Alameda CEO makes a statement on the balance sheet report from Coindesk and clarifies that Alameda had >$10b of assets that were not reflected in the piece. She does not shed light on liabilities that were not listed in the report. The Tweet has since been deleted, and we were not able to fully verify her claim on-chain.

Binance CEO announces that they have decided to liquidate the remaining FTT on their books, worth ~$584m in FTT. 

Alameda CEO offers to OTC buy all of Binance’s FTT holdings for $22 per token, leading to speculation that Alameda may have had loans that would have otherwise been liquidated if the price of FTT falls below $22. This Tweet has since been deleted.

The review of identified Alameda wallets on the Ethereum chain suggested that Alameda’s holdings on the Ethereum chain were approximately valued at $21m on 6 Nov 2022 (based on available Nansen data) . Scrutiny of the on-chain data revealed that it was highly unlikely that Alameda had the liquidity to purchase Binance’s FTT when Caroline tweeted publicly on 2 Nov 2022. So then, what was the motivation behind Caroline's public offer to purchase Binance’s FTTs?

Wallet balances obtained are based on available Nansen data. Actual wallet balances may be higher (e.g. does not take into account LP tokens and/or Alameda’s balances on CEXs)

Binance CEO reinforces a statement on liquidating their FTT holdings. There was no on-chain activity to support this move at the time at which the statement was made.

FTX CEO responded by clarifying that FTX is solvent, stating that “FTX is fine, assets are fine.” This Tweet has now been deleted.

Nov 7 

Markets resort to panic mode. Nansen’s tracking of the 7-day stablecoin flows showed a net inflow of $411.5m deposited into Binance, with a net outflow of $451.1m in withdrawals from FTX in that period. 

Additionally, our on-chain examination brought to attention a list of (unusually) large withdrawals prior to FTX’s collapse. 

Entities who withdrew significant amounts 24 hours before withdrawals were halted: 

The immense sell-pressure of FTT meant that the token eventually broke lower than $22 per token.

Nov 8

FTX appeared to have paused withdrawals as reported by The Block. During this period, FTX sent 92m ($37m) of BIT to 🤓 Alameda Research: 0x84d.

FTX CEO shared that Binance would enter into a strategic transaction with FTX, of which Binance CEO announced a non-binding Letter of Intent to fully acquire FTX and help cover its liquidity crunch. 

It appeared that Binance was leaning towards scrapping FTX rescue takeover after taking first glance at books. At this point in the timeline, FTX US had sent $10m USDT to Alameda. Alameda Research then sent 130k FTT (~$715k) to 🏦 Binance: Alameda Deposit. Lastly, FTX US sent 2,262 WBTC ($41m) to 🤓 Alameda Research: WBTC which was later sent to WBTC: Controller. It is interesting to note that while FTX International had halted withdrawals, FTX US still managed to transfer a sizable amount of WBTC to Alameda. Alameda CEO also implied that only the FTX International entity was facing liquidity issues and that FTX US was unaffected.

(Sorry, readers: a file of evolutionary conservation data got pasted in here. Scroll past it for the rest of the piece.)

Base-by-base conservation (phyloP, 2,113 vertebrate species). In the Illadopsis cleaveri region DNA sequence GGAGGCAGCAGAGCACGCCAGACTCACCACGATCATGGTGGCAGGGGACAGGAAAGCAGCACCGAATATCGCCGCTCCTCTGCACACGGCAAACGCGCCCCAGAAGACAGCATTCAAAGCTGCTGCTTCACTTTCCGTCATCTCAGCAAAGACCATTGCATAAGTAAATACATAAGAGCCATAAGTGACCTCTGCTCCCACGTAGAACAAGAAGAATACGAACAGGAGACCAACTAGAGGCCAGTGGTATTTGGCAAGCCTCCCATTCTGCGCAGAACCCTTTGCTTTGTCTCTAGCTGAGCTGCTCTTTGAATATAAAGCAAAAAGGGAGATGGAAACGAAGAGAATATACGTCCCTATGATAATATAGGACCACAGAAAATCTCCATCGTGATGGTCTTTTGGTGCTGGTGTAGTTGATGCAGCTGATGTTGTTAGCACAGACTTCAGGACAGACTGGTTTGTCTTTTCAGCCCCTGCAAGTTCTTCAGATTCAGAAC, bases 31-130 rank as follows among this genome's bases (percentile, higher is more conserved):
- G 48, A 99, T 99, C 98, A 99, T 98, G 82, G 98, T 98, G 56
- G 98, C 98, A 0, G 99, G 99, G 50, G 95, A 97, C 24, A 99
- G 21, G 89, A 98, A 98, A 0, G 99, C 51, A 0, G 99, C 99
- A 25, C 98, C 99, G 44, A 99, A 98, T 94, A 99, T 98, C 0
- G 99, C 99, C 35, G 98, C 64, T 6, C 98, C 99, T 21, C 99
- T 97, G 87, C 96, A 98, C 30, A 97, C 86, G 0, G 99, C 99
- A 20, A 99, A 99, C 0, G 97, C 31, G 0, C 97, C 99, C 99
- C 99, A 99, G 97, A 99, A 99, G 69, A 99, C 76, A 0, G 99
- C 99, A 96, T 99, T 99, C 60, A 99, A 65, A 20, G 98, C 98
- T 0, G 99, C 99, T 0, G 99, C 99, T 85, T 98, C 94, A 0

Nov 9

The Wall Street Journal reported that Binance had walked away from the FTX deal.

Nov 11

FTX filed for Chapter 11 bankruptcy proceedings, with the FTX CEO resigning


According to an unverified insider source that was leaked on Twitter as of 16 Nov, “Caroline painted Alameda and FTX getting liquidated as a likely event rather than a tail event.” Moreover, FTX’s native token FTT was also a focal point contributing to the fallout. The low float and constant buy pressure from FTX implied that the only thing that could potentially trigger the FTT price to go down was a massive sell pressure for the token. While the Coindesk report first garnered the public’s attention to the relationship between Alameda & FTX, the “bank-run” on FTX had also coincided with the announcement that Binance was looking to liquidate the remaining FTT on their books.

Piecing together the pieces from our on-chain investigation, it was evident that the Luna/Terra collapse revealed a deep flaw between Alameda and FTX’s muddled relationship. There were significant FTT outflows from Alameda to FTX around the Terra-Luna/ 3AC situation. Based on the data, the total $4b FTT outflows from Alameda to FTX in June and July could possibly have been the provision of collateral that was used to secure the loans (worth at least $4b) in May / June that was revealed by several people close to Bankman-Fried in a Reuters interview. 

We also observed slightly unusual large continuous outflows of stablecoin tokens from FTX to Alameda’s wallets during that time period. Given the cascading effect of the Luna collapse, many firms like 3AC were liquidated causing a contagion across the crypto lending market. While our on-chain investigation did not directly verify that user funds were being siphoned from FTX to Alameda in attempts to “save” them from liquidation, the unusually large FTT inflows from FTX post-Luna/ 3AC hint at a plausible case. 

From this point on, the intermingled relationship between Alameda and FTX became more troubling, given that customer funds were also in the equation. Alameda was at the stage where survival was its chosen priority, and if one entity collapses, more trouble could start brewing for FTX. Given how intertwined these entities were set up to operate, along with the over-leverage of collateral, our post-mortem on-chain analysis hints that the eventual collapse of Alameda (and the resulting impact on FTX) was, perhaps, inevitable.

The sudden fallout of FTX had induced a growing fear within the crypto market participants - both investors and traders alike. If anything, this situation only strengthens the need for more transparency in crypto. Our team at Nansen Portfolio have compiled real-time dashboards that showcase crypto exchanges’ proof-of-reserves. Whilst the list of asset holdings is non-exhaustive, this is the first step to holding crypto participants more accountable. Link to proof-of-reserves per entity by Nansen can be found here.